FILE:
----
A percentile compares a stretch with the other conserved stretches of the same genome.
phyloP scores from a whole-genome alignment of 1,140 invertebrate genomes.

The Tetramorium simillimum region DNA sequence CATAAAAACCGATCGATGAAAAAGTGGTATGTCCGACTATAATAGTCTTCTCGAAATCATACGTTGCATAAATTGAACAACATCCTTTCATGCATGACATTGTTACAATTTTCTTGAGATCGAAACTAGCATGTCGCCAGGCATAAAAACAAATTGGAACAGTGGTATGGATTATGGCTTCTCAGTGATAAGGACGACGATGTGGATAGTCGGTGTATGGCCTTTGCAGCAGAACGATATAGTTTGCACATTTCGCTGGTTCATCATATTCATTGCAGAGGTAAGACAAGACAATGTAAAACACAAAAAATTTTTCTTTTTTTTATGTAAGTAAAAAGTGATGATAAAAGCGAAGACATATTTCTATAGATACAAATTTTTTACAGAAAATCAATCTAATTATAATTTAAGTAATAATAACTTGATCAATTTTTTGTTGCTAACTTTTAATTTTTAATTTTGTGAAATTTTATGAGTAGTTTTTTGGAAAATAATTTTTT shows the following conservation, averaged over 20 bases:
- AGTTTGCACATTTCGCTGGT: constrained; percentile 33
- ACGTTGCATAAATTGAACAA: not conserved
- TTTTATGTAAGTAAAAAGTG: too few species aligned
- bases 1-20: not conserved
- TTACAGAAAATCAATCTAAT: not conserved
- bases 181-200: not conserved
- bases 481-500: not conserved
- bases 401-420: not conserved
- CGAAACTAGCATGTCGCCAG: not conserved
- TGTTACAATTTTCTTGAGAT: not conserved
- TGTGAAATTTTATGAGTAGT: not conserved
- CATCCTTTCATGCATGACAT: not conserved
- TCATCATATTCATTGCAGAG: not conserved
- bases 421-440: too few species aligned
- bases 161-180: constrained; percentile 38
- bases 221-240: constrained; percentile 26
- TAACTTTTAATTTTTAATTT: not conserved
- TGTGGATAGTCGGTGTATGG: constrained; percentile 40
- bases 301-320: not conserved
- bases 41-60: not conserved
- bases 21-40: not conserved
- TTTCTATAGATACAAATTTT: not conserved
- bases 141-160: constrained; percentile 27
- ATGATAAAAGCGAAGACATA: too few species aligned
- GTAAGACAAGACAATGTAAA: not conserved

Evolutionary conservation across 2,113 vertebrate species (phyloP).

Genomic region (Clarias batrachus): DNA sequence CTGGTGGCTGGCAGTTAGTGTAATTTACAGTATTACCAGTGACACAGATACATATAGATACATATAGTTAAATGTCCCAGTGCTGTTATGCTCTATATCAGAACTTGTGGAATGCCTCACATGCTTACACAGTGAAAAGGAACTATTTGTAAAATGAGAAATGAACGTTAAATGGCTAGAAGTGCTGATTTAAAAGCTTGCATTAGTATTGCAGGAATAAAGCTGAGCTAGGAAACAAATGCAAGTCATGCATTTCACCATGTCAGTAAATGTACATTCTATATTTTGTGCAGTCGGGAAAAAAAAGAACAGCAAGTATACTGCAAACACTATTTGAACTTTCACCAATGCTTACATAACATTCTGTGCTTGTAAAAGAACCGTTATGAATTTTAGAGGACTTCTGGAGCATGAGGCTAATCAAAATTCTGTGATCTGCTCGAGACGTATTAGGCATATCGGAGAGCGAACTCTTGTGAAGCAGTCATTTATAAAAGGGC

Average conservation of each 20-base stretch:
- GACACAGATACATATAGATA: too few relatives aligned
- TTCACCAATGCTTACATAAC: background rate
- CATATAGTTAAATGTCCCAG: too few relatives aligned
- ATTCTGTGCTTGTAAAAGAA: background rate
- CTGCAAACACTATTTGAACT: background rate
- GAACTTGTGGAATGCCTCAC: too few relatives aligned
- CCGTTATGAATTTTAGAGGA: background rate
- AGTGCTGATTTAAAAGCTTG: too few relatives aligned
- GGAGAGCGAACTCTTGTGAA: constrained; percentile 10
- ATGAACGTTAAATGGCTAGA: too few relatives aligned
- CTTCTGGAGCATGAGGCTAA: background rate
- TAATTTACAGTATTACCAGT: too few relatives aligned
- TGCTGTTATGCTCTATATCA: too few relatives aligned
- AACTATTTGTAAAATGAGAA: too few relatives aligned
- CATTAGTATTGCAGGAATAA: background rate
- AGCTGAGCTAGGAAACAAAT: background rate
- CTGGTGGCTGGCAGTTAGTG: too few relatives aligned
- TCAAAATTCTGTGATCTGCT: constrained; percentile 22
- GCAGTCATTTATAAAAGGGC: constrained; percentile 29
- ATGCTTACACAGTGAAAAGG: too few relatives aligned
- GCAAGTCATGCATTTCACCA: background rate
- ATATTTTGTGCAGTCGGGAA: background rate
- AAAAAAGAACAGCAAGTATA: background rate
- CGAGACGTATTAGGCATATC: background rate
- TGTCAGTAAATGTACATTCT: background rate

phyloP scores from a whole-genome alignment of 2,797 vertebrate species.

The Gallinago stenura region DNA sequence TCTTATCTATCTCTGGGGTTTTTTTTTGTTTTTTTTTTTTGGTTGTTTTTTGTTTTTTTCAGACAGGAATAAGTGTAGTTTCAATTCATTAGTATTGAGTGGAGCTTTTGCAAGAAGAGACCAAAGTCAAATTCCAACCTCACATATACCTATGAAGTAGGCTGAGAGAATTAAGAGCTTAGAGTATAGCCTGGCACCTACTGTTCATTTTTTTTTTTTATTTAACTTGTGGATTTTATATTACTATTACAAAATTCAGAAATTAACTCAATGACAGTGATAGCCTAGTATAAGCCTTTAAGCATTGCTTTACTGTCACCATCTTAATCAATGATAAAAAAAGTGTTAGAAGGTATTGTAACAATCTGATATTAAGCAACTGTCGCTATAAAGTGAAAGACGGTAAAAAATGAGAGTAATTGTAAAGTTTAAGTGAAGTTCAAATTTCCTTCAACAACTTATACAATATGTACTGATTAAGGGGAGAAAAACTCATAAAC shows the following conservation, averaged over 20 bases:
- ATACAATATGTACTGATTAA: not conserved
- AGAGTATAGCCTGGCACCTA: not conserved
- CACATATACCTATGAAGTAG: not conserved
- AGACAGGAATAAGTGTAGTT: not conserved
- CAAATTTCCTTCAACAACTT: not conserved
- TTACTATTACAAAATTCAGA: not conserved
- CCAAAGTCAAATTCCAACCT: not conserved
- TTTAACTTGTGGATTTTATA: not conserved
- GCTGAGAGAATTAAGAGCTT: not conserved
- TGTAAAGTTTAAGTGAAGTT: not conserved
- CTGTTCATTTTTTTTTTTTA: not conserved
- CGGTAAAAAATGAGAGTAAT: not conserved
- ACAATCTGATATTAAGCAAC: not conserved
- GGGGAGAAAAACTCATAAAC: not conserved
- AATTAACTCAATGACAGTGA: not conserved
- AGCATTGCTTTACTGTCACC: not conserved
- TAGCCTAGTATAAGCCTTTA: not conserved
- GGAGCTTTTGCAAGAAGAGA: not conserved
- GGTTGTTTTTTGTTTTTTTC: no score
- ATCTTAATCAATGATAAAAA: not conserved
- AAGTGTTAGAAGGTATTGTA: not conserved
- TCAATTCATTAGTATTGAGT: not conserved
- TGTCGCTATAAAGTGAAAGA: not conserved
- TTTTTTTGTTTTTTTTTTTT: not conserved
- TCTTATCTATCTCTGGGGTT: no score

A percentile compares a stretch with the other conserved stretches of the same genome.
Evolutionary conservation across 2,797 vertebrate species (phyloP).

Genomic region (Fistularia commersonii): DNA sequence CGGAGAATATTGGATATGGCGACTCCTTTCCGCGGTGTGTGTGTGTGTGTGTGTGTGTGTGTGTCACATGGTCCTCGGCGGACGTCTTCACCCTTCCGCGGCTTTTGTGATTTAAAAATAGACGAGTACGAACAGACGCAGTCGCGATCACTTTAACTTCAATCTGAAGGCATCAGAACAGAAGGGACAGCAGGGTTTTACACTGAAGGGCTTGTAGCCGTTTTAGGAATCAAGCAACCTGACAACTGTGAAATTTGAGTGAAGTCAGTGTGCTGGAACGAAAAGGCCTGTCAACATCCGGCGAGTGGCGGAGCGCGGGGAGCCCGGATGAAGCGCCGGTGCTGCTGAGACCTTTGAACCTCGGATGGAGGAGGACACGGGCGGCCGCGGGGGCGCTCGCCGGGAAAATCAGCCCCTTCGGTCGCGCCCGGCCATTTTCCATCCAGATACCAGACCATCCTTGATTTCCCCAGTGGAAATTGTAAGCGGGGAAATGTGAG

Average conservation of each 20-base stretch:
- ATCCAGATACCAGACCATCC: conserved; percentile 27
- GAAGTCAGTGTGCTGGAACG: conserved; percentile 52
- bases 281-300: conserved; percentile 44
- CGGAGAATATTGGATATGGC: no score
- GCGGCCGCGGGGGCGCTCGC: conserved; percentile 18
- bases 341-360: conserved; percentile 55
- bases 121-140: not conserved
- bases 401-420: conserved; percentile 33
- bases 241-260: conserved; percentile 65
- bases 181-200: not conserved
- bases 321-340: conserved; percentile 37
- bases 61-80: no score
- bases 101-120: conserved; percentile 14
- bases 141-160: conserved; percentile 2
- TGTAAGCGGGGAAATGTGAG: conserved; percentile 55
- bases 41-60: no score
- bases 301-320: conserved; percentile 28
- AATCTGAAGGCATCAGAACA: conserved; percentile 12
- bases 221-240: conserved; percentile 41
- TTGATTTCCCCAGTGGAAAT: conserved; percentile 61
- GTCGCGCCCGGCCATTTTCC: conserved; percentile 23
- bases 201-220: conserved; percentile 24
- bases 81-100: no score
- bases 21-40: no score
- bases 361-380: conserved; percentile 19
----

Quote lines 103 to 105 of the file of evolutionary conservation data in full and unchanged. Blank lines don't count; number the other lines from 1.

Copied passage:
- bases 41-60: no score
- bases 301-320: conserved; percentile 28
- AATCTGAAGGCATCAGAACA: conserved; percentile 12